Friday, November 28, 2008

Animal economy...

"The spirit of an artist's gifts can wake our own," says Lewis Hyde in The Gift: Imagination and the Erotic Life of Property. Such a simple, but important idea. He explores how resilient an artist's non-material creative gifts are to the forces of the marketplace and to the physical journey of an artworks as an object. He posits a dual co-existing system of a marketplace and a gift economy. I'm reading it now. Really interesting.

Hyde's ideas are close to something I believe about animals. Their spirits can interact with our own and trigger our psyches into higher realms. I believe that living animals and animals depicted as art are separate but equal currencies in the economy of the imagination. While being in the presence of a living animal is an experience capable of igniting our core existential being, a rendered animal, interpreted, enhanced, and processed through the artist's personal vision, is something capable of unlocking many psychic doors at once. Both are essential to our survival in an increasingly sealed bubble of so-called modernity.

Wednesday, November 26, 2008

You can't go back...

If you're heading to see your family this weekend, remember, you can not and should not try or expect to return to the family dynamic that existed when you were younger. Families, like governments, hairstyles, and planetary systems, change. You, of course, are a part of this change. This means you have a measure of control and influence here - less than if you were at the command controls of a lunar module, but more than if you were outside pushing against the hull and kicking. Navigating these holiday waters can be treacherous, but I've found that communications borne of love and executed with a spirit of adaptability invite auspicious evolutions. Enjoy your extended genetic matrix!

Friday, November 21, 2008

Oh, this again...

There is no moment like the present. The man who will not execute his resolutions when they are fresh upon him can have no hope from them afterwards: they will be dissipated, lost, and perish in the hurry and scurry of the world, or sunk in the slough of indolence.

- Maria Edgeworth

Thursday, November 20, 2008

At least they're honest...

I'm pretty much entirely over the fact that a single orange at Whole Foods costs $3. The same way I'm over the last eight years. Meaning, I'm moving forward, and looking elsewhere, ha ha, and so what if the slightest reminder of either of these things sets me off on a rampage the likes of which no marauding band of Somali pirates could possibly muster... what are you going to do about it sunshine? Sorry. What I mean is, read their napkin. It's all right there. Whole Foods has an unhidden angle here. Profit. Ah... a profit deal. Takes the pressure off (being swindled!).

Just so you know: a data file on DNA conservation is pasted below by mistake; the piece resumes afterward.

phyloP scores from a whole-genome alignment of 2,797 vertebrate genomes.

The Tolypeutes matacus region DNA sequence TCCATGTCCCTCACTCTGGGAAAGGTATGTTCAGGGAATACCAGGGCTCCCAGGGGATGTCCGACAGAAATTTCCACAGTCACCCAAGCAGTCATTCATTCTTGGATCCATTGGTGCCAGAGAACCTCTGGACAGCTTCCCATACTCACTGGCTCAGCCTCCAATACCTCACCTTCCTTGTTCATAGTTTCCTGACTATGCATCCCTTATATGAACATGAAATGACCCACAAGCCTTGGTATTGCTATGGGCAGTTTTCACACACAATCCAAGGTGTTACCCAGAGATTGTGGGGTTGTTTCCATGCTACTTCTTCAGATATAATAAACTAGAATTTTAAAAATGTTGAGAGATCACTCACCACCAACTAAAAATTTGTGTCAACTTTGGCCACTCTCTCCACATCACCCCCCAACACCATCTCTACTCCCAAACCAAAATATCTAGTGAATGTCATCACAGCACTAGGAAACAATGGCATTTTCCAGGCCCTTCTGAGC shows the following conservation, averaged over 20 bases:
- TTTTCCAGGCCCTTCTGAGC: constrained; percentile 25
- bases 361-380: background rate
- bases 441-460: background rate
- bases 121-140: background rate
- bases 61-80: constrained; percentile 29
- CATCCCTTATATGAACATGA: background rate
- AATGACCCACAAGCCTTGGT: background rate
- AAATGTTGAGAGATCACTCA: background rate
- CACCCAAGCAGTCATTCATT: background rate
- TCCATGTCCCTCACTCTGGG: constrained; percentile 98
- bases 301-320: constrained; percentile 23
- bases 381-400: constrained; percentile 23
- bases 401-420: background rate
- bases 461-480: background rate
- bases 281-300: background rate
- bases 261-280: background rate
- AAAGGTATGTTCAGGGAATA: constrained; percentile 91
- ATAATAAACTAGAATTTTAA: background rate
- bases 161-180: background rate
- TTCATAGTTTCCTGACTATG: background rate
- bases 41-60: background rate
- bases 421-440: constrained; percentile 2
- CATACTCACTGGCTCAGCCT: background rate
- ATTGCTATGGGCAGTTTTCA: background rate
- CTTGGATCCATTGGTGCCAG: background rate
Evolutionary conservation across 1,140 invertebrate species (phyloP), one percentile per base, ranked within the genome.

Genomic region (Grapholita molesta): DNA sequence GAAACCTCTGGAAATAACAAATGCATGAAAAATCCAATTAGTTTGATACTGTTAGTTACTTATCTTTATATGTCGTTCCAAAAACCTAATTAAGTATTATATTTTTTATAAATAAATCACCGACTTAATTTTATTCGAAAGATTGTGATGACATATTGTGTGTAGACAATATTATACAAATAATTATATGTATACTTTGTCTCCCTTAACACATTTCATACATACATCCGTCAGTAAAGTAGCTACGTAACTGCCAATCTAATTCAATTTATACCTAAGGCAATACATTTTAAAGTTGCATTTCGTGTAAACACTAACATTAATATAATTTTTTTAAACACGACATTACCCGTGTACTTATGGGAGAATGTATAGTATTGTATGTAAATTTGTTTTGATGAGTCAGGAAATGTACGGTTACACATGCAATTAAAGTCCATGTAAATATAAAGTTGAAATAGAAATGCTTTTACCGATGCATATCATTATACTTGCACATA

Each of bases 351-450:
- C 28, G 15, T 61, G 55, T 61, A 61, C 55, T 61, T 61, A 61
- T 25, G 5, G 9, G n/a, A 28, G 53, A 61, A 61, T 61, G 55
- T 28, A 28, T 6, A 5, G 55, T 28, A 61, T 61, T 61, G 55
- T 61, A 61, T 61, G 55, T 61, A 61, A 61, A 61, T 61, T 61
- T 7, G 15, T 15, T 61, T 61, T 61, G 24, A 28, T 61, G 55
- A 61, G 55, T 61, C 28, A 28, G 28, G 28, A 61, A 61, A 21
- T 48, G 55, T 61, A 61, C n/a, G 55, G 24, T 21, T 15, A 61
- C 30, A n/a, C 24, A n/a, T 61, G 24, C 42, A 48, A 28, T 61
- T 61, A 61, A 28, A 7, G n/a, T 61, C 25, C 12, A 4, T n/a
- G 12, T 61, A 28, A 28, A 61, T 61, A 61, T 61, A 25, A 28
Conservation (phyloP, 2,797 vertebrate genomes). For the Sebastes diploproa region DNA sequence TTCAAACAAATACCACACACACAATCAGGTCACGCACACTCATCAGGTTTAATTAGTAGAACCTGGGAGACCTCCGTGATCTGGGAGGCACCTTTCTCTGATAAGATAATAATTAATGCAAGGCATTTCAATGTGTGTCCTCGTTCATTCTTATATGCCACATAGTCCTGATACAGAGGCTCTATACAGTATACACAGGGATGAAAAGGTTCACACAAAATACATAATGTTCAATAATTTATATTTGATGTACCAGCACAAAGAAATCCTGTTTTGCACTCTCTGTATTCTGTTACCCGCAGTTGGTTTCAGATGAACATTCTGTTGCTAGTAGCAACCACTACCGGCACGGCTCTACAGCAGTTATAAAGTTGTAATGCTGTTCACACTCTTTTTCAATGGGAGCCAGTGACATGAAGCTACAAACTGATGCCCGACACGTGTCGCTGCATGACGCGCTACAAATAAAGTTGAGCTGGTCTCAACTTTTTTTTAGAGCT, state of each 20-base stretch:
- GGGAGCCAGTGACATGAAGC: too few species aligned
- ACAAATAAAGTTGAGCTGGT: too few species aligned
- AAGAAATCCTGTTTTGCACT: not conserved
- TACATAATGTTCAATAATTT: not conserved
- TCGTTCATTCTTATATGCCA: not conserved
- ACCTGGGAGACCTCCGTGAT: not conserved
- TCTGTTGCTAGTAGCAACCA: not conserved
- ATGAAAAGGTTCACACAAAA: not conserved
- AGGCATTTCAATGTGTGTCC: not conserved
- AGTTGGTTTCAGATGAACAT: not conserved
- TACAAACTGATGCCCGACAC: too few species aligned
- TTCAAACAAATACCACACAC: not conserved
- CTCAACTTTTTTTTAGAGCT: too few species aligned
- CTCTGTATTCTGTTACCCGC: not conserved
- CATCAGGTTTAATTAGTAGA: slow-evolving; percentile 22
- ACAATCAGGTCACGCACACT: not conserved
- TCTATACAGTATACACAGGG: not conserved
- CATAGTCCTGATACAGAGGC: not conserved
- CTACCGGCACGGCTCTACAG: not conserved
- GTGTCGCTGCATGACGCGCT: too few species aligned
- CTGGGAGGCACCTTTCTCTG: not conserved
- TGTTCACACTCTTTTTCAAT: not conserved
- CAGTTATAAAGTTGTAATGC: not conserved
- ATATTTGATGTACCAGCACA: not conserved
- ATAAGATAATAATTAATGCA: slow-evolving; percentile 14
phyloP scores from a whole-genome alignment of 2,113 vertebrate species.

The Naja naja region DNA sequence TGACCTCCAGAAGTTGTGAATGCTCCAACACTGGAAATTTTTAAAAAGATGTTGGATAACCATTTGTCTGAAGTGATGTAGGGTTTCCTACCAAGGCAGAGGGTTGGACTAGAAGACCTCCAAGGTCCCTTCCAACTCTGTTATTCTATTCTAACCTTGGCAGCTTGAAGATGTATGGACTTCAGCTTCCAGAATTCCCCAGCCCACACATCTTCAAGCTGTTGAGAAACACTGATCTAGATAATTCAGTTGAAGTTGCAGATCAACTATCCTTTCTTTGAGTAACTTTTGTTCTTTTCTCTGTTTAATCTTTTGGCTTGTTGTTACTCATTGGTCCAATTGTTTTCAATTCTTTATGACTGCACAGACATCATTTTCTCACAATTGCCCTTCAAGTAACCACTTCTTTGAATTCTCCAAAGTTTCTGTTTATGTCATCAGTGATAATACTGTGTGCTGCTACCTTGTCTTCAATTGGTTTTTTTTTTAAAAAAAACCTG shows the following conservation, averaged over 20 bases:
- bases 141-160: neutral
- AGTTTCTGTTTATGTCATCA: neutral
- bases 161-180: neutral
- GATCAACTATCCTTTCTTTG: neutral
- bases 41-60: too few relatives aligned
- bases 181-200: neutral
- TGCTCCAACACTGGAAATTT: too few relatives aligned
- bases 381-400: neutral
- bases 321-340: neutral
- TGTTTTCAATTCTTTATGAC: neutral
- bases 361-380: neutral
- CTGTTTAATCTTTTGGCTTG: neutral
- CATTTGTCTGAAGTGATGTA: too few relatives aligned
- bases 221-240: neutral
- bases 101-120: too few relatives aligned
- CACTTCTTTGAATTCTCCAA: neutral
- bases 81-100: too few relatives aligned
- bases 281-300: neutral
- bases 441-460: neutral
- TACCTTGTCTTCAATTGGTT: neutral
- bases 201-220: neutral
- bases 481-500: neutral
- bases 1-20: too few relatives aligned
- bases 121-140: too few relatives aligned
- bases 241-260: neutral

Wednesday, November 19, 2008

Frame awareness...

Today's question jumble goes something like this: To what degree are 21st Century humans born with an innate sense of manufactured imagery? In particular, how much more cognizant are we of the nature and artifice of photography, as opposed to when it debuted over one hundred and seventy years ago? Do our brain now know to process a picture of a field of flowers differently from an actual field of flowers? What are our "default" levels of media vs. content consciousness? How blurry is a frame?

Really I'm asking all this because in a parallel universe, I'm acutely aware of how much televised news media takes advantage of our lingering blindness to its inherent technological and rhetorical biases. It's no secret that TV numbs us out to the brink of hypnotic suggestion and that people are taking advantage of that softness in our perceptual abilities. But what about the more static media? Are we as a species consciously factoring in the frame and all the imagemaker's choices yet? Or is aesthetic abandon something we were meant to hold on to?

Tuesday, November 18, 2008

Moving away from pit and pendulum...

While retaining my political independence, I can still love a horse race. Regardless of my ambivalent feelings about dem Dems, I still enjoy watching the Republicans get their greasy hats handed to them. There may be 57 varieties of Heinz ketchup, but sacre bleu, there will be 58 senators (update: 59 - thank you Ted Stevens) with a parenthetical "D" after their names if Jim Martin trounces that galumph Chambliss in the upcoming Georgia runoff. That's just two (one) senators shy of the filibuster-proof "magic 60" mark.

I want to echo something I heard the other day: Enough of the pendulum swinging. In other words, it's time to interrupt the exhausting cyclical push and pull between liberal and conservative values and agendas. Time to release the people from the terror of the pendulum and to agree on some mutually beneficial progress. Time to let go of certain attributes and approaches which have outstayed their welcome regardless of party. Racism, fear-mongering, ignoring the needy, defiling nature, the list is pretty intuitive.